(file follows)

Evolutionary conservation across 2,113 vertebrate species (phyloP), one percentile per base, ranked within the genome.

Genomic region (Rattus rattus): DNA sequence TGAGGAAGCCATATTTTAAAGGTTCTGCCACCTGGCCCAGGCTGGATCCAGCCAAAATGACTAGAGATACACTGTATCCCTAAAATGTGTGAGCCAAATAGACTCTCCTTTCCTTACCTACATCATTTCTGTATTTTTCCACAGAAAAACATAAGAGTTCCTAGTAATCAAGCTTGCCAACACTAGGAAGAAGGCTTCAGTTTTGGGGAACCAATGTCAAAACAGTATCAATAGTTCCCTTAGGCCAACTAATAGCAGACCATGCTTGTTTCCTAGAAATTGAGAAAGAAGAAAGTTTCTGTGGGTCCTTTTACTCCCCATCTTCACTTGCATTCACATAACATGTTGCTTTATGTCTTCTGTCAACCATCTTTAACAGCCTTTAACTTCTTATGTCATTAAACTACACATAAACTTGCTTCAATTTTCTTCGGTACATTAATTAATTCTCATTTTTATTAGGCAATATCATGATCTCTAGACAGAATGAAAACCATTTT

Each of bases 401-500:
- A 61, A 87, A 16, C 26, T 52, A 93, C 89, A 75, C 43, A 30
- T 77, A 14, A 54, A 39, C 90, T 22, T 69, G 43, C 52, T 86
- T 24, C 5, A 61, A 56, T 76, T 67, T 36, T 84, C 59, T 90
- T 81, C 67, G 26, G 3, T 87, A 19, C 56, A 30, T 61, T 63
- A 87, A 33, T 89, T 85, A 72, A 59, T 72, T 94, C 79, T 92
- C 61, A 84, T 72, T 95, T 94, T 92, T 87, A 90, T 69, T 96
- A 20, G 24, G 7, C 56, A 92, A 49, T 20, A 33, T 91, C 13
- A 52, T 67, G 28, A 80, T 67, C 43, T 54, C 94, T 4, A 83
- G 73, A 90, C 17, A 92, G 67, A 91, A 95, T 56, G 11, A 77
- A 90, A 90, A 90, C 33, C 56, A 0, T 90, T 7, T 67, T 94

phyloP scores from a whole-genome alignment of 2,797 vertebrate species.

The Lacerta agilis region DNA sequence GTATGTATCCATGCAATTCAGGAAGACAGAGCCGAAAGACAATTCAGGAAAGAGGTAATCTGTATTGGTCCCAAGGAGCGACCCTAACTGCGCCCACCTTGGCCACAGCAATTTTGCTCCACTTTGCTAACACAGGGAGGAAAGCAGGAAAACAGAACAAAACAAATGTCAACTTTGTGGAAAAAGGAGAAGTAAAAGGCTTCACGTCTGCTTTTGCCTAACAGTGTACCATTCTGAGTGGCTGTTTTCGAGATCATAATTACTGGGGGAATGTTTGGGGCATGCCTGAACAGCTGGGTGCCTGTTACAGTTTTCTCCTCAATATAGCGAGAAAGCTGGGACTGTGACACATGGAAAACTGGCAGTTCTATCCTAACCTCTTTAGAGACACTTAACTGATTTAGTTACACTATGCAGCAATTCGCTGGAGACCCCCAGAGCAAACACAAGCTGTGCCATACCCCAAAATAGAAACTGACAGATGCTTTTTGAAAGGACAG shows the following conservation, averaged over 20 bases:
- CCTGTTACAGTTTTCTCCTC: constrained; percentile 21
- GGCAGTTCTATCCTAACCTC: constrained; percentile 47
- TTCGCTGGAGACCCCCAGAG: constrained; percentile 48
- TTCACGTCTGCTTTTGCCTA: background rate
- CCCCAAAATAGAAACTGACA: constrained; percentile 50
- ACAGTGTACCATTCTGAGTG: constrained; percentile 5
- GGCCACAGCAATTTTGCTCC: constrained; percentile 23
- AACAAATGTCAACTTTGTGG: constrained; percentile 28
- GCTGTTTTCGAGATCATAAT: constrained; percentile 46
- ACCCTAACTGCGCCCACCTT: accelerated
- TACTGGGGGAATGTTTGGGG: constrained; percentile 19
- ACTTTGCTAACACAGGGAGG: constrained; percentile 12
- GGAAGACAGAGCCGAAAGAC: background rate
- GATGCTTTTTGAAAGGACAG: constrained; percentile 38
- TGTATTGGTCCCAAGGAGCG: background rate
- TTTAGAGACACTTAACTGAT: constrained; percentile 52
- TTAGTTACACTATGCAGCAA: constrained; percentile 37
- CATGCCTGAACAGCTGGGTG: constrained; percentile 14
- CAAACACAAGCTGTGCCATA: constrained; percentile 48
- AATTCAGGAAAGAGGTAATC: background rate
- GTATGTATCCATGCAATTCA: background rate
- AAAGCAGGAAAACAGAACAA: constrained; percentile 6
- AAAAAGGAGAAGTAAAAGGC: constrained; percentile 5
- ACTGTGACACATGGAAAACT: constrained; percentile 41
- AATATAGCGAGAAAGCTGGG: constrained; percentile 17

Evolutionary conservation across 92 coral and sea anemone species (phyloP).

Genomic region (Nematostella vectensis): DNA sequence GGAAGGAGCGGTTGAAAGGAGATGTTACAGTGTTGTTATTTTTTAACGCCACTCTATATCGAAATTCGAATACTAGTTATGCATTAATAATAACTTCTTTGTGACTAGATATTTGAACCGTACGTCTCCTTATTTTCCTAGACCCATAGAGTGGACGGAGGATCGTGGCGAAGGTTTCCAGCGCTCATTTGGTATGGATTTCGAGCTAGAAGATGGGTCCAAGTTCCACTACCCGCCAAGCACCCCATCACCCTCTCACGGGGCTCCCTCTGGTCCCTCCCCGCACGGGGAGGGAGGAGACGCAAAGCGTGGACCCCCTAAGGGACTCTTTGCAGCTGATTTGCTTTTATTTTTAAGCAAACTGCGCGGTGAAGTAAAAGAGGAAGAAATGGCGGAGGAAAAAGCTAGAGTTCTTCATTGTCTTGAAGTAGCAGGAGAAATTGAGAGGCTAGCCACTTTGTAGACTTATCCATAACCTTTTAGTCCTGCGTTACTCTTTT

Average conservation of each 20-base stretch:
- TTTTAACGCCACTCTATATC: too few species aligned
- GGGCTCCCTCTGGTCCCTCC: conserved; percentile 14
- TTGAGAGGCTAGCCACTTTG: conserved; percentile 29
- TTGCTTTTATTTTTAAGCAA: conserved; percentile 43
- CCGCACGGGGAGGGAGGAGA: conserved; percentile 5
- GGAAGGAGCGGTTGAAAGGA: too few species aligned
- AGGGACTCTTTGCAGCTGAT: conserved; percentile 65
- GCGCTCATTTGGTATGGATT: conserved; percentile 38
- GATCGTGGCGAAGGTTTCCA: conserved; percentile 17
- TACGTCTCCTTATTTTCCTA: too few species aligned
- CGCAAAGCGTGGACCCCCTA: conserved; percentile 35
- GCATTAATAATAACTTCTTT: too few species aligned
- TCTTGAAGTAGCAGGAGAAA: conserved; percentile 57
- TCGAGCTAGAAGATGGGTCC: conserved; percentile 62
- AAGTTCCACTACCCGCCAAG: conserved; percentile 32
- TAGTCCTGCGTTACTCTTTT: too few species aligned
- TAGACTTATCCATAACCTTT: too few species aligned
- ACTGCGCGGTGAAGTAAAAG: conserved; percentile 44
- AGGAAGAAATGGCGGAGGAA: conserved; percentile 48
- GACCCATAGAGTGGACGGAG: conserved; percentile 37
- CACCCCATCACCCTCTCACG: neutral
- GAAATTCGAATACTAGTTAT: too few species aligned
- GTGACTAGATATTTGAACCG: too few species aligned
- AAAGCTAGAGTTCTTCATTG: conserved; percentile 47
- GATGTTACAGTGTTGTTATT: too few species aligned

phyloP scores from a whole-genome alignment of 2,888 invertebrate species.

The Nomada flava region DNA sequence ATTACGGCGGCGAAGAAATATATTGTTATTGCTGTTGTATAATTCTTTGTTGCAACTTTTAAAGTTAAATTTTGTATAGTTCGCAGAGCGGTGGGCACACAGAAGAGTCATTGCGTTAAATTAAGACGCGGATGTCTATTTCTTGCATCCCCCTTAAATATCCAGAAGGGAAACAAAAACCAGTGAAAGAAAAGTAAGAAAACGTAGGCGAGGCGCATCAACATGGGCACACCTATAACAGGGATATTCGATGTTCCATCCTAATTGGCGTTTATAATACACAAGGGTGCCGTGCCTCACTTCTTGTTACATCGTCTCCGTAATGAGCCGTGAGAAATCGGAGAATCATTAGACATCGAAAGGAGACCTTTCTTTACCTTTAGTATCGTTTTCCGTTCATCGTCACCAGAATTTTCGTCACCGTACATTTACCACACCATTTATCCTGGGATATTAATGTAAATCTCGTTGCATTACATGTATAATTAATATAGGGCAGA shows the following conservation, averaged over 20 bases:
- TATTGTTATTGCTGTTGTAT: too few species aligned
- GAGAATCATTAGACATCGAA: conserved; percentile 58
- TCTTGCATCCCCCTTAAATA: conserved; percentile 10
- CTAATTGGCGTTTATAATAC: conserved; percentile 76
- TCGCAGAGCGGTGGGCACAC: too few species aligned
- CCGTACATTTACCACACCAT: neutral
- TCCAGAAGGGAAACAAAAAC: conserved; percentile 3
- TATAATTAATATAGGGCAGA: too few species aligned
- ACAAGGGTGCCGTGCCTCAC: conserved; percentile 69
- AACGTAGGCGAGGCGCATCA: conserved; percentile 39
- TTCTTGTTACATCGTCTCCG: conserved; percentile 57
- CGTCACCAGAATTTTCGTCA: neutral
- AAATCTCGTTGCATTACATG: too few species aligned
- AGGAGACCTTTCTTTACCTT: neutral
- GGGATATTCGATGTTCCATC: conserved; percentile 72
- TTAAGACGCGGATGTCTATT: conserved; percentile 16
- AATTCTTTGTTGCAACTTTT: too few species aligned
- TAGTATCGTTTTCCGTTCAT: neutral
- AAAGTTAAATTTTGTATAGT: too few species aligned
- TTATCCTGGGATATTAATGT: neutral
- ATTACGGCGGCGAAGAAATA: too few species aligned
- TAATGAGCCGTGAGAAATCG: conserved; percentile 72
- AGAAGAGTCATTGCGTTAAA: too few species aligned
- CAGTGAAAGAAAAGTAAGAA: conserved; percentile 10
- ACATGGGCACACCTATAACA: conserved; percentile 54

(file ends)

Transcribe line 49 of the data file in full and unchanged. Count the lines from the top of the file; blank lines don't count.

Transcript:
- GGAAGGAGCGGTTGAAAGGA: too few species aligned